- I am not satisfied that the best interests of children are served by issuing AMD with a positive notice. His case, therefore, is an exceptional one.
What of AMD’s human rights?
- As required by the Human Rights Act 2019 (Qld) I have had regard to AMD’s human rights, including the right to freedom of expression and the right to not have his reputation unlawfully attacked, however, in the circumstances I am satisfied that any limitation on these rights is consistent with the proper purpose of promoting and protecting the human rights, interests and wellbeing of children and with the paramount nature of those interests.
What is the “correct and preferable” decision?
- As AMD’s case is exceptional, he should not be issued with a positive notice.
- The correct and preferable decision is to confirm the decision of the Director General, Department of Justice and Attorney-General made 6 April 2020 that AMD”s case is “exceptional” within the meaning of section 221(2) the WWCA and that a negative notice be issued accordingly.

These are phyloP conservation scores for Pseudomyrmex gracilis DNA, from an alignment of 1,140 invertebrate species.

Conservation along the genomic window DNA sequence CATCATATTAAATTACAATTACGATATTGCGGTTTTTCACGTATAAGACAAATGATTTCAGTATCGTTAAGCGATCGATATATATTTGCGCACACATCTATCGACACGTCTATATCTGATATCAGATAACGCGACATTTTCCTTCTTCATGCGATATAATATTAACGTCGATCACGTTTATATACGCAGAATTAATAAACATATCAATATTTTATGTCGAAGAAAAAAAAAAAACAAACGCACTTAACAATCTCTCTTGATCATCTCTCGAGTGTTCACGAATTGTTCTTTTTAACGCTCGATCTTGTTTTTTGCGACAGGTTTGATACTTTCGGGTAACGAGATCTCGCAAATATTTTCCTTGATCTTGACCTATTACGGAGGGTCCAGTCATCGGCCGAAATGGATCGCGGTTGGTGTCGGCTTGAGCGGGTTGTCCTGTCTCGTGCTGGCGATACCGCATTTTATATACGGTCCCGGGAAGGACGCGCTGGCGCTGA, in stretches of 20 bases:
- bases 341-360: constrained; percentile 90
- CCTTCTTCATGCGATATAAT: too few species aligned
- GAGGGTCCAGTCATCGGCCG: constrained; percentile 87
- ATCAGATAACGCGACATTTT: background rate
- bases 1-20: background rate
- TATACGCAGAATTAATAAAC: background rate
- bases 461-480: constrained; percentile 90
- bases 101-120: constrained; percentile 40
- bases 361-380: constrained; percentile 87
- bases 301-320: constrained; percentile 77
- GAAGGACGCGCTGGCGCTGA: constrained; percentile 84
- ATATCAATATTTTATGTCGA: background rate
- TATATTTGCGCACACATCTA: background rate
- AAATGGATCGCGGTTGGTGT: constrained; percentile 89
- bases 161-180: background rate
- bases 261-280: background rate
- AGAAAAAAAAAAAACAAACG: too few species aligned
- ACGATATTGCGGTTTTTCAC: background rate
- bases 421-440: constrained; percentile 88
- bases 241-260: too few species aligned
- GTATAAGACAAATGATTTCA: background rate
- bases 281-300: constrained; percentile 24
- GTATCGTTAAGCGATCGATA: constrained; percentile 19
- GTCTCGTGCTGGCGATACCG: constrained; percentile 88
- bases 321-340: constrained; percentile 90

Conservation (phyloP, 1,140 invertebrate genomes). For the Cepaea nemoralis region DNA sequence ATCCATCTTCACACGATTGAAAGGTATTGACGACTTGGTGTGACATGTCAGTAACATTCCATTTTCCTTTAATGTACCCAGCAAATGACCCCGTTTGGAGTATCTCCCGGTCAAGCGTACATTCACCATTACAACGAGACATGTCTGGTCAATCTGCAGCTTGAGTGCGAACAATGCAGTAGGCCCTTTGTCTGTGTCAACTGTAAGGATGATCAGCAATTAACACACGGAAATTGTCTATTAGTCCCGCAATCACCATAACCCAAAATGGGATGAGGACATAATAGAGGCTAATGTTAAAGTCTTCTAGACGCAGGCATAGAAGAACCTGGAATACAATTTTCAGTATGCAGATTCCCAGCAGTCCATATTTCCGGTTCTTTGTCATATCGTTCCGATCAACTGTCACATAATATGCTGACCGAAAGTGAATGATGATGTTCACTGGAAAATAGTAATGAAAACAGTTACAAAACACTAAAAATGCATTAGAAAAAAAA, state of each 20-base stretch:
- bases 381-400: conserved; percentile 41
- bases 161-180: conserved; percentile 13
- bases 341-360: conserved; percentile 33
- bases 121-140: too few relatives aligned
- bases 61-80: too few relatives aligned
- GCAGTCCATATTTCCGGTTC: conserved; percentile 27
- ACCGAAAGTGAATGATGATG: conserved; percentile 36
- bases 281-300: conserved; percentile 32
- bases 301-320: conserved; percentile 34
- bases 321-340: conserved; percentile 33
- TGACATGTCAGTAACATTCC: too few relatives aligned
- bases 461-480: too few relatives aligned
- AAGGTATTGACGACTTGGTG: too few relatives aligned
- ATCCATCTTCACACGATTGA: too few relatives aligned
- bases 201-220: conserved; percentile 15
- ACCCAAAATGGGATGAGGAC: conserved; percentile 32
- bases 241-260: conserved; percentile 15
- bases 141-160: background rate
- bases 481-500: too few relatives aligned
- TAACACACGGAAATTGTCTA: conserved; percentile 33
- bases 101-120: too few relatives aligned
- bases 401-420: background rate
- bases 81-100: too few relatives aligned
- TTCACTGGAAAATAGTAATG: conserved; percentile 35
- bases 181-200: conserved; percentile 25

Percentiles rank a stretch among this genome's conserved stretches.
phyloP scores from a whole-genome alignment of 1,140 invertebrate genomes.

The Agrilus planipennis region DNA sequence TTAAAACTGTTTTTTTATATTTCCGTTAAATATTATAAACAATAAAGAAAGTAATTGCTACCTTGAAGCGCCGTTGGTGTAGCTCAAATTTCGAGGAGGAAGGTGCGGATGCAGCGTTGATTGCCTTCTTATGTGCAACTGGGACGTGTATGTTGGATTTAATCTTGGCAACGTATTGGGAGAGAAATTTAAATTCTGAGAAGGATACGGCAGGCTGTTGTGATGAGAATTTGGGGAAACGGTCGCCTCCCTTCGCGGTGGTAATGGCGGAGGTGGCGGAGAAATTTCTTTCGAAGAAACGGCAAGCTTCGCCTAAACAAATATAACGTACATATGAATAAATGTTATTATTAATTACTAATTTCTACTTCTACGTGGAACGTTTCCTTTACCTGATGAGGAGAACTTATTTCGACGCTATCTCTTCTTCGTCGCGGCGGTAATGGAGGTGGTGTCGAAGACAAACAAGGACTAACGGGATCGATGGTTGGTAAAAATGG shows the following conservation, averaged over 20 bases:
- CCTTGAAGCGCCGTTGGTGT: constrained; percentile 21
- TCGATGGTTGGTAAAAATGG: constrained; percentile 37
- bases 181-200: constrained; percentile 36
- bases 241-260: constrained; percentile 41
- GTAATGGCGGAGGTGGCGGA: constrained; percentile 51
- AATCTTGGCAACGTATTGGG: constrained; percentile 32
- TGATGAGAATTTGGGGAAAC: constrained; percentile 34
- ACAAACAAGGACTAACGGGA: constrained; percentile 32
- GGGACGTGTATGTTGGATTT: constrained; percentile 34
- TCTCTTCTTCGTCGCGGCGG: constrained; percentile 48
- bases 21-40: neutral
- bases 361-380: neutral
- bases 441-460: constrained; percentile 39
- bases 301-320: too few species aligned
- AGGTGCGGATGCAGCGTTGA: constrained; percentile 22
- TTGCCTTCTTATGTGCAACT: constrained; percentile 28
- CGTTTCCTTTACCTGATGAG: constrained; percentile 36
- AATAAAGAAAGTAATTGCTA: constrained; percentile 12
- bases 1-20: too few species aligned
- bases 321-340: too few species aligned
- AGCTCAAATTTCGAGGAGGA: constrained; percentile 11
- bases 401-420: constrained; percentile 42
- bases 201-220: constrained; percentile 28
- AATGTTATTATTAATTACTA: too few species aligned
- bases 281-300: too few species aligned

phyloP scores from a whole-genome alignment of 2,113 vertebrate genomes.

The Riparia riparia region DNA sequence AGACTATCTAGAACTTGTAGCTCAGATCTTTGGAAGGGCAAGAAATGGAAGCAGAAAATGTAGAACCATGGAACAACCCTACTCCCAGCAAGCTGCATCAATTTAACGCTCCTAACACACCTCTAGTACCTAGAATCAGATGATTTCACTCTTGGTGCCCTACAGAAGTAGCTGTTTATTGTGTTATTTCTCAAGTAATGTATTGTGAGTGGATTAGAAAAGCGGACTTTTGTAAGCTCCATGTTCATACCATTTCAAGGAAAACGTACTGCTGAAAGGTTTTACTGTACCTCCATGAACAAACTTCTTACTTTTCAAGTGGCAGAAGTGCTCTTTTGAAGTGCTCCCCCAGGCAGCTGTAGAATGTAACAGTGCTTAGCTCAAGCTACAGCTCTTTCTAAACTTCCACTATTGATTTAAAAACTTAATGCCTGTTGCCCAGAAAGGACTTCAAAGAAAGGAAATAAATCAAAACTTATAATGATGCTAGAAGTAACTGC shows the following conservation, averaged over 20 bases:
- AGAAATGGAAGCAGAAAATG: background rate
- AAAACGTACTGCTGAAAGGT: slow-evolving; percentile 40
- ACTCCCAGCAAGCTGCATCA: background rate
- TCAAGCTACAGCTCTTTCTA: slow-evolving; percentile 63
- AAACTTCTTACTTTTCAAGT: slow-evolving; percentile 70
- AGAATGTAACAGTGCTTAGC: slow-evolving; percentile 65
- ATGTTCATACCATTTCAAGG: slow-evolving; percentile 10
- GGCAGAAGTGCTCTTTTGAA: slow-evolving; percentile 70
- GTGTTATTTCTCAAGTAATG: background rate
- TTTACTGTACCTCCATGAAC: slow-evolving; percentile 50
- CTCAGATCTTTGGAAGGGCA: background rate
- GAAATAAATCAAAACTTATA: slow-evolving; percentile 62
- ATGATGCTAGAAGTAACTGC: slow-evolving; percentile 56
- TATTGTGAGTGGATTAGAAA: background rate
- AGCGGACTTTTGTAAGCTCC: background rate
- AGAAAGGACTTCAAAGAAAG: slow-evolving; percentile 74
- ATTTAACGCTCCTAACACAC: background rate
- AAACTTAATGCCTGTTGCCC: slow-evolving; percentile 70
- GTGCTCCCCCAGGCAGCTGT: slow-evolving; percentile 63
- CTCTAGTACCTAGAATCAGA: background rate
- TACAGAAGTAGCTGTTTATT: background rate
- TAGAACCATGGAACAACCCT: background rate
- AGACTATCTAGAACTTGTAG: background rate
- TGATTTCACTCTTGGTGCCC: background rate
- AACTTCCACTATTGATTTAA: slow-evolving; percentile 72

Section 20 of the Queensland Civil and Administrative Tribunal Act 2009 (Qld) (“QCAT Act”).
Section 21, ibid.
Direction made 4 December 2020 pursuant to section 66(1) of the QCAT Act.
Section 9(1) of the QCAT Act.
Section 17(1), ibid.
 AC 352 at 365.
Section 360 of the WWCA.
Vaeau v Director-General, Department of Justice and Attorney-General  QCATA 142 at , citing Commissioner for Children and Young People and Child Guardian v Maher  QCA 492.
 VR 1.
(1930) 48 RPC 200.
Director-General, Department of Justice and Attorney-General v FRW  QCATA 13, .
Commissioner for Children and Young People and Child Guardian v Maher & Anor  QCA 492.
 QCATA 87 at .